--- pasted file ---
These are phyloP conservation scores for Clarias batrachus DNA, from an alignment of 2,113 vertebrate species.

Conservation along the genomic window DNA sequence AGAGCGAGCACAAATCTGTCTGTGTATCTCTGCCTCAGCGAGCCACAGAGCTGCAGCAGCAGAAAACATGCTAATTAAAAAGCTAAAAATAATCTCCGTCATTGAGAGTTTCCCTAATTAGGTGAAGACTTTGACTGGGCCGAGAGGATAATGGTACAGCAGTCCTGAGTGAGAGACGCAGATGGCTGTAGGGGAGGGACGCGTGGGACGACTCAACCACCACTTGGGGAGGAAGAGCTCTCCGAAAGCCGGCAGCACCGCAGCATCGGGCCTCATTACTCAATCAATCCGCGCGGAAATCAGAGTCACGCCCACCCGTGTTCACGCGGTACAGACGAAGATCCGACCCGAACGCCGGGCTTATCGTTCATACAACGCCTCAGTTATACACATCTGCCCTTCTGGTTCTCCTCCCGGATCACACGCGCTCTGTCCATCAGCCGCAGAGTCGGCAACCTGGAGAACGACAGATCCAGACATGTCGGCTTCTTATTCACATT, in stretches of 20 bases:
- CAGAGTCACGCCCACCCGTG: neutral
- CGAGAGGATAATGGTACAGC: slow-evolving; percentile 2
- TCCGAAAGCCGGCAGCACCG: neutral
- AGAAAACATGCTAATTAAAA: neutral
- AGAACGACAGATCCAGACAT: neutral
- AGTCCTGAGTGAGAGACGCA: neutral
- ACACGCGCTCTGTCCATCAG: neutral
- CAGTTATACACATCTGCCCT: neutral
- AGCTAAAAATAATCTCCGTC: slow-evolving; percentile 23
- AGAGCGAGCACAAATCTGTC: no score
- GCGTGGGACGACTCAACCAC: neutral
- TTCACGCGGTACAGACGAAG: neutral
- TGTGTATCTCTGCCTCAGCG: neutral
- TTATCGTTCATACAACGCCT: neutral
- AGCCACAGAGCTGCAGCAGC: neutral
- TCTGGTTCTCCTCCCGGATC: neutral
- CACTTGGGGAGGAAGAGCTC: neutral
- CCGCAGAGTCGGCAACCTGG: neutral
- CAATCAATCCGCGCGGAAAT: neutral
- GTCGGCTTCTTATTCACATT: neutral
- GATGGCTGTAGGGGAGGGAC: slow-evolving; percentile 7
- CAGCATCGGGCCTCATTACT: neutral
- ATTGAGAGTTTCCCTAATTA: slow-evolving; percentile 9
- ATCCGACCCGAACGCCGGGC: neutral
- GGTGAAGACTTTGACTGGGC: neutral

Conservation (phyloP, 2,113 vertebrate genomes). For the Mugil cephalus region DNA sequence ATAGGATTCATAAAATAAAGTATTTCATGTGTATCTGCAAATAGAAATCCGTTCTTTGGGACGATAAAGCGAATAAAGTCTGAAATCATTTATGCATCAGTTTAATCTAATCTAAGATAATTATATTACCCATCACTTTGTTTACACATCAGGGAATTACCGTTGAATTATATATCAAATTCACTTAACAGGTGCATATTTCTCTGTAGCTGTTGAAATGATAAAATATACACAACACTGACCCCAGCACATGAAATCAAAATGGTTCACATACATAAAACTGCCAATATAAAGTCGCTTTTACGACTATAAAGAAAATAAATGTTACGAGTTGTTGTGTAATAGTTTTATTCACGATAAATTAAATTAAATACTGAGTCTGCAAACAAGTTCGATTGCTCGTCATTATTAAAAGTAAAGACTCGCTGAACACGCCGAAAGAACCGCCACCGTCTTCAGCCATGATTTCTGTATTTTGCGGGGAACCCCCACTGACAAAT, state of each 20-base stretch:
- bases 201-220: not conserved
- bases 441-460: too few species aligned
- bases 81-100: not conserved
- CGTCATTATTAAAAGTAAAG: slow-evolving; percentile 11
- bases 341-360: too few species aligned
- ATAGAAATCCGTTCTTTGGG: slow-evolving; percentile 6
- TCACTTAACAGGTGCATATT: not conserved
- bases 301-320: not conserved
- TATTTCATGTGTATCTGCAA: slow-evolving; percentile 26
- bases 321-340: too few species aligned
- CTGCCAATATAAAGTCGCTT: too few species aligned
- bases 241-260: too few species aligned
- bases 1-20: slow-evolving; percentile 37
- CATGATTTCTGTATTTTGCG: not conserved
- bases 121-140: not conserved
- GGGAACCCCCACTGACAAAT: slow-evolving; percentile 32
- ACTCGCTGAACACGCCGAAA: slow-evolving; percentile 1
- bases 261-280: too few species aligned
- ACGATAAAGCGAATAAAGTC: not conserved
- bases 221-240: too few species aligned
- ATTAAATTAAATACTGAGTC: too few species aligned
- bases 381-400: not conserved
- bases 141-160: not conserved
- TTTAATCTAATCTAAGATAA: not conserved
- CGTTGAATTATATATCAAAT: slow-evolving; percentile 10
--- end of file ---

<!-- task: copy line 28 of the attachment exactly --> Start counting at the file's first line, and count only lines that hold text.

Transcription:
Conservation (phyloP, 2,113 vertebrate genomes). For the Mugil cephalus region DNA sequence ATAGGATTCATAAAATAAAGTATTTCATGTGTATCTGCAAATAGAAATCCGTTCTTTGGGACGATAAAGCGAATAAAGTCTGAAATCATTTATGCATCAGTTTAATCTAATCTAAGATAATTATATTACCCATCACTTTGTTTACACATCAGGGAATTACCGTTGAATTATATATCAAATTCACTTAACAGGTGCATATTTCTCTGTAGCTGTTGAAATGATAAAATATACACAACACTGACCCCAGCACATGAAATCAAAATGGTTCACATACATAAAACTGCCAATATAAAGTCGCTTTTACGACTATAAAGAAAATAAATGTTACGAGTTGTTGTGTAATAGTTTTATTCACGATAAATTAAATTAAATACTGAGTCTGCAAACAAGTTCGATTGCTCGTCATTATTAAAAGTAAAGACTCGCTGAACACGCCGAAAGAACCGCCACCGTCTTCAGCCATGATTTCTGTATTTTGCGGGGAACCCCCACTGACAAAT, state of each 20-base stretch: